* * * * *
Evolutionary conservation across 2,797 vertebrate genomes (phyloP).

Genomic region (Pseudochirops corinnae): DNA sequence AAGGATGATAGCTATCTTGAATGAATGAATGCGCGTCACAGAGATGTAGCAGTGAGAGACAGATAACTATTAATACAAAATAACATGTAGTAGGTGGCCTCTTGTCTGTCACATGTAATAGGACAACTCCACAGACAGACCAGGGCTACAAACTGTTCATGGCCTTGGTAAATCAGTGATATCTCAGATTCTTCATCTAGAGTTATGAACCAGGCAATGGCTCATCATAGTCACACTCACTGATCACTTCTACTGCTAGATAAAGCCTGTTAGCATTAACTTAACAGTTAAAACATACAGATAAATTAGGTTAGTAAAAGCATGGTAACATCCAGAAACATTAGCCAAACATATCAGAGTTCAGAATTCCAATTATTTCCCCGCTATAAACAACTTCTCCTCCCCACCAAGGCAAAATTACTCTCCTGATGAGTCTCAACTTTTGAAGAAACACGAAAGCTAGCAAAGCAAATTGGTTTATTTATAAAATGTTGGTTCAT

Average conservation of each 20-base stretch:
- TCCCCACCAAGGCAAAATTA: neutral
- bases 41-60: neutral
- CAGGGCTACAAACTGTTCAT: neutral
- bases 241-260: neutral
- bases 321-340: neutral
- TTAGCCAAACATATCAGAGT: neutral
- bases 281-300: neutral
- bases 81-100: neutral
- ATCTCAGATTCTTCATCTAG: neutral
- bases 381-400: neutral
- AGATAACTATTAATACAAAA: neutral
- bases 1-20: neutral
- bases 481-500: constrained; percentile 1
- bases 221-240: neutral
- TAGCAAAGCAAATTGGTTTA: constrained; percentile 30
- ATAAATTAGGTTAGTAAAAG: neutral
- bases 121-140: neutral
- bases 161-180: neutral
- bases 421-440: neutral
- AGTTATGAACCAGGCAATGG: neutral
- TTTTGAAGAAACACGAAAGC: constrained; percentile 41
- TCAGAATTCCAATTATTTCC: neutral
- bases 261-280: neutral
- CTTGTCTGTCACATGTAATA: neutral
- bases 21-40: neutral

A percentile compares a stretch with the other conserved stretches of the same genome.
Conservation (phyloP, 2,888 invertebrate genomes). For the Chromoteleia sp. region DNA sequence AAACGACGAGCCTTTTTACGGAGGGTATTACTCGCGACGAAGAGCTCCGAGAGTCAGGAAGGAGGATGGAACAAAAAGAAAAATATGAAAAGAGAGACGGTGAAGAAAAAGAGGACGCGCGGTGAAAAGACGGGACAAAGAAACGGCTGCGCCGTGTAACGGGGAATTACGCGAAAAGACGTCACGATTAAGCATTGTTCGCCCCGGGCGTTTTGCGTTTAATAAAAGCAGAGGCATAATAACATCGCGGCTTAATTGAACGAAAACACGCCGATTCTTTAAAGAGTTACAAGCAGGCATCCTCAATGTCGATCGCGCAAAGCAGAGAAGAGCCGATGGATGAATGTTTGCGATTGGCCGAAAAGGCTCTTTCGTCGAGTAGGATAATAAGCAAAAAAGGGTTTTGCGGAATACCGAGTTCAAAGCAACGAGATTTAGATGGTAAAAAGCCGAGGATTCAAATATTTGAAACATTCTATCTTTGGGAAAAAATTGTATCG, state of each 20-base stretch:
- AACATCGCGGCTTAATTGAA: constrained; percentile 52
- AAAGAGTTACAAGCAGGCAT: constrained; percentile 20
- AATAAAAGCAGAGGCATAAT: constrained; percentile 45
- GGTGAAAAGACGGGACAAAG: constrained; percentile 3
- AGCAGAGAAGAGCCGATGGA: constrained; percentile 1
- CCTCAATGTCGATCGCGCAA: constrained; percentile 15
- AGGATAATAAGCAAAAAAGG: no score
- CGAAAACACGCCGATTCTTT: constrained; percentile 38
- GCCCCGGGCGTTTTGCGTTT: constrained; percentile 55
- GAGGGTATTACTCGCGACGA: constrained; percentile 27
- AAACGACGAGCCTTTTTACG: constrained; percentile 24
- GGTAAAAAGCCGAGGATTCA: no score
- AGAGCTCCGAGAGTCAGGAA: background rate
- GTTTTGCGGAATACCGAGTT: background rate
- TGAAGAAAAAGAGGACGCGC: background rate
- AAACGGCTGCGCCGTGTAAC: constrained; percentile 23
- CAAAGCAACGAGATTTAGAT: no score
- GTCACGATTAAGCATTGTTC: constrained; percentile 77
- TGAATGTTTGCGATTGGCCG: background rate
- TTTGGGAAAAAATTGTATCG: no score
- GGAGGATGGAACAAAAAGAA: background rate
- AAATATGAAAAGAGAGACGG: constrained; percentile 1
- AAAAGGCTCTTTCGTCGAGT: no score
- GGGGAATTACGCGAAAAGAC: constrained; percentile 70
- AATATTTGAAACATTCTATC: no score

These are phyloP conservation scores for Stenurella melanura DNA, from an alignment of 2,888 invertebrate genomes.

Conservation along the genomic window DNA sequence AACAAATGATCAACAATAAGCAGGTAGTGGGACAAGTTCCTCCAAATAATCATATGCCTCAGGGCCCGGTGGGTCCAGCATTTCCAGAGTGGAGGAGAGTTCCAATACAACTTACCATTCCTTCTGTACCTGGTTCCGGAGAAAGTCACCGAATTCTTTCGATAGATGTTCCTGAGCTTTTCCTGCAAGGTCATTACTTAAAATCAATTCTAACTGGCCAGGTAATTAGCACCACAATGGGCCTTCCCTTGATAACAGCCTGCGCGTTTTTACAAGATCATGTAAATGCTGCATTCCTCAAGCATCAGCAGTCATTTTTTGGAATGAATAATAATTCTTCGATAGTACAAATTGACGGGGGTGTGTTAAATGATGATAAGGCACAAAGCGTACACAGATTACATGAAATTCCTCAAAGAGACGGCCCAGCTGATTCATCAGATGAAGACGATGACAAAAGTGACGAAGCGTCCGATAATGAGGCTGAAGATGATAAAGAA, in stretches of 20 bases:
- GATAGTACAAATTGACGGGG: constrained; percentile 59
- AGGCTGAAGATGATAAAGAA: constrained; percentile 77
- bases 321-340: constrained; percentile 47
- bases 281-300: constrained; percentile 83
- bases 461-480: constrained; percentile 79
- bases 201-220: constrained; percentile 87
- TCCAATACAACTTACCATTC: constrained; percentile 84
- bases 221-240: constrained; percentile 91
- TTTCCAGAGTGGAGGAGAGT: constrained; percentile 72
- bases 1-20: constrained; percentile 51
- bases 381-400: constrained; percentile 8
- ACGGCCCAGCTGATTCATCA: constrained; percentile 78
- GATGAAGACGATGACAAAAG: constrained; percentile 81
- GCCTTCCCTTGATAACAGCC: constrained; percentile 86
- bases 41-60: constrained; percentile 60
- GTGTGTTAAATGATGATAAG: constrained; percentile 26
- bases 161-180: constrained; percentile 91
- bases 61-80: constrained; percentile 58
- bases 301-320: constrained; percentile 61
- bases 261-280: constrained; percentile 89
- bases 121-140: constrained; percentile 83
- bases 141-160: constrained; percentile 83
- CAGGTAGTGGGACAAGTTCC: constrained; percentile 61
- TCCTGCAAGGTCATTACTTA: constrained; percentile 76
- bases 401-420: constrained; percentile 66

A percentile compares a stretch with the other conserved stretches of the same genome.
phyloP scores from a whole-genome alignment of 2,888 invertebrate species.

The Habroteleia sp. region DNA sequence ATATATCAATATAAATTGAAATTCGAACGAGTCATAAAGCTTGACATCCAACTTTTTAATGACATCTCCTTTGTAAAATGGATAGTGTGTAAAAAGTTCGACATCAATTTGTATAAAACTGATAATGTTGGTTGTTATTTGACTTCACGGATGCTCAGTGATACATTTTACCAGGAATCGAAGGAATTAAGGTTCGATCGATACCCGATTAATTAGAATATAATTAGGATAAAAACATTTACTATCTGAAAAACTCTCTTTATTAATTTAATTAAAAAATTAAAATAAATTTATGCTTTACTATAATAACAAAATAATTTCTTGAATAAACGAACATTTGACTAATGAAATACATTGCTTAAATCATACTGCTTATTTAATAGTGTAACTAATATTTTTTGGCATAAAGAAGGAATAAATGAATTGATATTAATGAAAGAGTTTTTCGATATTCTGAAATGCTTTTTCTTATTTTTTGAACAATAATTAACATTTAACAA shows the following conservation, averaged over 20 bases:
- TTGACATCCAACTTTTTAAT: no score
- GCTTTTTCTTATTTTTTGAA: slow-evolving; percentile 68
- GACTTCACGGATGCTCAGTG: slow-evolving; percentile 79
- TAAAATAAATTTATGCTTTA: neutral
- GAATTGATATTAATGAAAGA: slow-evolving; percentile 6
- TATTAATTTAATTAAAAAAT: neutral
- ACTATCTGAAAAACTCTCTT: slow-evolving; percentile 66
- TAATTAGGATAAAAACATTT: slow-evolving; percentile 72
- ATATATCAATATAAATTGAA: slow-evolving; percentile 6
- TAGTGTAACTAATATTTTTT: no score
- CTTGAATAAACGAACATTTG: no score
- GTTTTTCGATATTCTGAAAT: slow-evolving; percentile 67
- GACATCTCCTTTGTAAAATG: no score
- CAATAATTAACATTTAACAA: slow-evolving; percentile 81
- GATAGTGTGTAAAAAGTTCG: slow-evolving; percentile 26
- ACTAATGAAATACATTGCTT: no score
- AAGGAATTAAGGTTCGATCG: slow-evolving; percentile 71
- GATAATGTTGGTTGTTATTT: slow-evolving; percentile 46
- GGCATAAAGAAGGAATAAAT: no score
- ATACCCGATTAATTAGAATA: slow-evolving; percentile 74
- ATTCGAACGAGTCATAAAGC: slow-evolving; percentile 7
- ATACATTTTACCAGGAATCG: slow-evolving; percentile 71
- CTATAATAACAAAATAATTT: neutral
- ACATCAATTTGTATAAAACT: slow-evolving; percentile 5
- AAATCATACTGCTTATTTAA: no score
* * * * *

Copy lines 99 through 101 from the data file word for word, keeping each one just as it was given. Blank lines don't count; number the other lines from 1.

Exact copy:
- CAATAATTAACATTTAACAA: slow-evolving; percentile 81
- GATAGTGTGTAAAAAGTTCG: slow-evolving; percentile 26
- ACTAATGAAATACATTGCTT: no score